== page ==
"In the Mood" I played the saxophone part on the violin when I toured with Bobby Vinton. Don't ask me how it worked, or what it sounded like, but the Vintons and the audience seemed to like it. I was to tour with them for 4 years.

Downhearted, Miller returned to New York and re-tooled his sound; he needed something unique. He made the clarinet the solo melodic line, with the tenor sax holding the same note, while three other saxophones harmonized within the same octave (closed harmony).


Outside of the french horn, the trombone has got to be the hardest instrument to play. No valves (although there are valved trombones) you have to have an ear that is dead-on. Most of their music is in closed-harmony, which makes it even more difficult for them. 

With this vastly improved and much different sound, he talked it up to the magazines and went on the road. He opened for ballrooms, and did live music three times a week for the Chesterfield cigarettes on CBS. In 1939, he had his first gold record with “Chattanooga Choo-Choo”, with singers Gordon “Tex” Beneke, Paula Kelley and the singing group the “Modernaires”. He went on to appear in two star-studded cavalcades in the movies, “Sun Valley Serenade” and “Orchestra Wives”. He was scheduled to appear in later movies, but his disappearance and presumed death forestalled that.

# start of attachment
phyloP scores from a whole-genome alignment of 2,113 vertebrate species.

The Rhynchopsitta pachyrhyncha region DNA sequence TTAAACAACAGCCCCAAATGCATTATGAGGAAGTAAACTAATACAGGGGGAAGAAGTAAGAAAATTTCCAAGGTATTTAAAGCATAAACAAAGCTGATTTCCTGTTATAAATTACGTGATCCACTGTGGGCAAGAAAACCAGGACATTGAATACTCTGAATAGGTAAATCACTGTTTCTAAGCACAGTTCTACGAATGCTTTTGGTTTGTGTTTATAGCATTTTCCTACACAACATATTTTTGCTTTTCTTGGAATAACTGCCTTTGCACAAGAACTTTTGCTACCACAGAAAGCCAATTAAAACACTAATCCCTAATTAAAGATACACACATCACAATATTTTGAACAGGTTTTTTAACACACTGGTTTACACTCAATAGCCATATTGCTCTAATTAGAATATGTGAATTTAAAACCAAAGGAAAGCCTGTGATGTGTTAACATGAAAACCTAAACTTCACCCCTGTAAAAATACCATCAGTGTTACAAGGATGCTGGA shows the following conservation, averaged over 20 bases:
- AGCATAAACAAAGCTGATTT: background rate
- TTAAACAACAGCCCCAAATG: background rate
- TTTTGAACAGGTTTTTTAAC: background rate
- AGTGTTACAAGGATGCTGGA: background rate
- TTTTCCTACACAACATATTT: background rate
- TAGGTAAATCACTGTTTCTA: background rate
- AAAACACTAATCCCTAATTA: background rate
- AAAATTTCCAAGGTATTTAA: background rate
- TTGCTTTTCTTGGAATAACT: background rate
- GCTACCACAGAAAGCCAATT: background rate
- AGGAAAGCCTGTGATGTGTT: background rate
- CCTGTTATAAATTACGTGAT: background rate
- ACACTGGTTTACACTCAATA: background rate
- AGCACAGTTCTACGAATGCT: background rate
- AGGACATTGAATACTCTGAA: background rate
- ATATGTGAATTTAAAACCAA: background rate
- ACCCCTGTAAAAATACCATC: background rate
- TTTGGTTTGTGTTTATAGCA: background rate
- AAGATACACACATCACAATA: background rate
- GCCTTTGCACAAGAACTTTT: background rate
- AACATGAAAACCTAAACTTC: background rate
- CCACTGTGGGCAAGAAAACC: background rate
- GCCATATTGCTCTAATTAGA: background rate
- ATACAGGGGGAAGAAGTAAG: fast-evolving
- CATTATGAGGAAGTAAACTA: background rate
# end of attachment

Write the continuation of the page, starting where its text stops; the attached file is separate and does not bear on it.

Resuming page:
"String of Pearls" has always fascinated me, because of the "walking inner line" in the harmony at the beginning. There is a bit of jamming towards the middle, so this is not typical Miller, but it works just fine!

His critical reception has always been mixed. Some felt that his letter-perfect playing, both his and his orchestras, diminished any feeling from performances and shifted away from the “hot jazz” of Benny Goodman and Count Basie. Yet, while many jazz critics look to that as a fault, Gunther Schuller (Composition professor at Yale, author and critic) and Gary Giddins have separately defended Miller's music; Giddins, noting that the popular opinion should hold sway – make no mistake, Miller was VERY popular – along with the argument that:

Miller may have exuded little warmth on or off the stage, but once the band struck up, the audiences were done for: throats clutched, eyes softened. Can any other record match 'Moonlight Serenade' for its ability to induce a Pavlovian slaver?”

Schuller himself goes one better:

"[The Miller sound] was nevertheless very special and able to penetrate our collective awareness that few other sounds have. . . [it is to] Japanese Gagaku [and] Hindu music in its purity." High praise indeed.


"Pennsylvania 6-5000" wasn't a song that was sung in my house; it was shouted. My poor mom must have felt like she had two kids, not one.


Although his Orchestra(s) have outlived him, there is of course much speculation about which course his music would have taken. It is hard to say; he was daring, and not afraid to take chances if he was looking for a new sound or a new way to express that sound. At the end of the day, this is the same thing so many composers and musicians aspire to. That ineffable sound; that energy; that lightning in a bottle that we call music! 
Post a Comment